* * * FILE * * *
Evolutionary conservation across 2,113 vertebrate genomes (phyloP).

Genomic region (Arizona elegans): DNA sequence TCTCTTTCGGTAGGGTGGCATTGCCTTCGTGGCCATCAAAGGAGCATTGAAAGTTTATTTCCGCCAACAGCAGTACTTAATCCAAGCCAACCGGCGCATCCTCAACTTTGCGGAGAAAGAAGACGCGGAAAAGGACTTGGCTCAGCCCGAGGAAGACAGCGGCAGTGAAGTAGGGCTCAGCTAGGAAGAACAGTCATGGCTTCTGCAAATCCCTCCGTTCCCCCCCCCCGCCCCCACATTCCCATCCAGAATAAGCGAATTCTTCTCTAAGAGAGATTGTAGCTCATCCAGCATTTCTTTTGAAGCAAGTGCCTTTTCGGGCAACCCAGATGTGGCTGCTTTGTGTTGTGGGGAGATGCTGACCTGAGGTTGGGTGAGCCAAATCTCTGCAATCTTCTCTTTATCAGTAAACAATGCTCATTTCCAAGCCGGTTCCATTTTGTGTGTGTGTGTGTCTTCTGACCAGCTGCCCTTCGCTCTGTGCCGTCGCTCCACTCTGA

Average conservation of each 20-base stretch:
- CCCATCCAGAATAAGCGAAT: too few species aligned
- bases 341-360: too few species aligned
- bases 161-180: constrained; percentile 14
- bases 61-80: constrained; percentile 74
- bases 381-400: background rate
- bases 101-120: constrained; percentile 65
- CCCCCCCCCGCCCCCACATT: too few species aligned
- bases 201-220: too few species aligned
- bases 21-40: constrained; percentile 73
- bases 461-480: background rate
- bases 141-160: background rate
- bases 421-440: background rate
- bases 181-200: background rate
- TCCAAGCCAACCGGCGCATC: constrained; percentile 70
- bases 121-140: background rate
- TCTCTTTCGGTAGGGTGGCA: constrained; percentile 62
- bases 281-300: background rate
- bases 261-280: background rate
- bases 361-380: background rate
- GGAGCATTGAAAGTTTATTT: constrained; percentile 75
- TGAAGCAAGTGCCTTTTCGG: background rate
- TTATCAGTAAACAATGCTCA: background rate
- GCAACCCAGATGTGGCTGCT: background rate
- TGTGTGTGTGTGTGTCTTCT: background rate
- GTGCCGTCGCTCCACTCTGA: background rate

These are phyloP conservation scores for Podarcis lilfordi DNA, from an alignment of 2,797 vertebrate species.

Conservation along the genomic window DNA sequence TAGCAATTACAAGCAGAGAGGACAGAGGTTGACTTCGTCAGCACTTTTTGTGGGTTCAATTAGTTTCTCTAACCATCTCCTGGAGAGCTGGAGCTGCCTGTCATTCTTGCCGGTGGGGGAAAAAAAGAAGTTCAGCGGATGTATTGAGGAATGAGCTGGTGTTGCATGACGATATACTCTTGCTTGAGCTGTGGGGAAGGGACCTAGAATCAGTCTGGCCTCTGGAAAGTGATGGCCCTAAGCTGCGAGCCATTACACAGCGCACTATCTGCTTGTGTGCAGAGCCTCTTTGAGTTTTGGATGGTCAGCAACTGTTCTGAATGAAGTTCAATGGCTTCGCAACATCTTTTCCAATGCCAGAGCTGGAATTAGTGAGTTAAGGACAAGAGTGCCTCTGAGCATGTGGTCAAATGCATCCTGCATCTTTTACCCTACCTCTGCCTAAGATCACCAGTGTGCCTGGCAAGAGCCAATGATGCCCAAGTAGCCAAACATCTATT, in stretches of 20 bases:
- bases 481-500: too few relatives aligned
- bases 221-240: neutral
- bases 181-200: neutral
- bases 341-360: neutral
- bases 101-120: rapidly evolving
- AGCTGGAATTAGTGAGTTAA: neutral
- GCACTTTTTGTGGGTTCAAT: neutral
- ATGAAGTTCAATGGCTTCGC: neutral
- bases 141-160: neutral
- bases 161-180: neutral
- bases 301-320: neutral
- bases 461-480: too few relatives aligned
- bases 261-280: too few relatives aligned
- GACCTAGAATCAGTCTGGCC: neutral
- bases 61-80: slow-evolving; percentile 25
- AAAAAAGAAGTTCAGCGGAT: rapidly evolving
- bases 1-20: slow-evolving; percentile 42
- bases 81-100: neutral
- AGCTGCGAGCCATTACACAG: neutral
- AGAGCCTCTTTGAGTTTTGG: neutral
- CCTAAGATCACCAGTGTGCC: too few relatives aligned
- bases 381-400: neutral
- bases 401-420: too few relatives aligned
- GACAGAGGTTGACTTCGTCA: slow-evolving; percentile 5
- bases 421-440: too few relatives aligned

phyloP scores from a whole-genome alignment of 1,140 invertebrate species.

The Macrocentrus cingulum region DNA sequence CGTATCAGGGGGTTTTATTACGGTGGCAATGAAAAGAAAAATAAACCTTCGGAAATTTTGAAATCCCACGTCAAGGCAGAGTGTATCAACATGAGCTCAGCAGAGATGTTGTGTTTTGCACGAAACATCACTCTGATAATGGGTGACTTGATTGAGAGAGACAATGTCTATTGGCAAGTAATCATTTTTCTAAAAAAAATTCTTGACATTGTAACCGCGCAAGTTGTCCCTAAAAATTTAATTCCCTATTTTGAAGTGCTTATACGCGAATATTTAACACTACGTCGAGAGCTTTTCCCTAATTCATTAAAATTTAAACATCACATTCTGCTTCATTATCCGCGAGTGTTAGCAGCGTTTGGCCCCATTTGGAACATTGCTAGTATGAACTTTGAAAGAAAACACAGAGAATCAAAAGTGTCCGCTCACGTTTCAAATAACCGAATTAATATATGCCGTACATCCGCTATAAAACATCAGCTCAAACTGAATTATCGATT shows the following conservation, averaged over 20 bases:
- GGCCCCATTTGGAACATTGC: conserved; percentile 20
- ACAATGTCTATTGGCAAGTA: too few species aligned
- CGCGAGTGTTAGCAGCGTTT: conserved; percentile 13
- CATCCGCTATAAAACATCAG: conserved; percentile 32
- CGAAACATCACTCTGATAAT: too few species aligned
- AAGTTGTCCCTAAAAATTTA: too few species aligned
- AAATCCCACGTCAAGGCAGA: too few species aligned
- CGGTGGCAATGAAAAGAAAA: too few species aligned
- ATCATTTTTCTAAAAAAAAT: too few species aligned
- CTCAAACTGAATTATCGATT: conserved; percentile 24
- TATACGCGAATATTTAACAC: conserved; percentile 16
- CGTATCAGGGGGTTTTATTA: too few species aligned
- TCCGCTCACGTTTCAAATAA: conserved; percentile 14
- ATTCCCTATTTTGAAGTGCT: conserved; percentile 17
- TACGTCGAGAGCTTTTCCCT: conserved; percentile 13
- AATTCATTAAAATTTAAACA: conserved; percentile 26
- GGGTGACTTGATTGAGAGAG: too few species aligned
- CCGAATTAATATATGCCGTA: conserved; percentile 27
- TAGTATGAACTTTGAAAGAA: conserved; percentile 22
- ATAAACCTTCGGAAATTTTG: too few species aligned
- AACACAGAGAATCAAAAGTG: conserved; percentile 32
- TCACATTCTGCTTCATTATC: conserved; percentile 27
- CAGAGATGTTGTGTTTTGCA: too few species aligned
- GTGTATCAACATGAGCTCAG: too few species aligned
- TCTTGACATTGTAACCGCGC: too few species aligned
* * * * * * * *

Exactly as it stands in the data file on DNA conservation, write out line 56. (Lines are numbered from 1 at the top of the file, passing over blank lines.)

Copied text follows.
phyloP scores from a whole-genome alignment of 1,140 invertebrate species.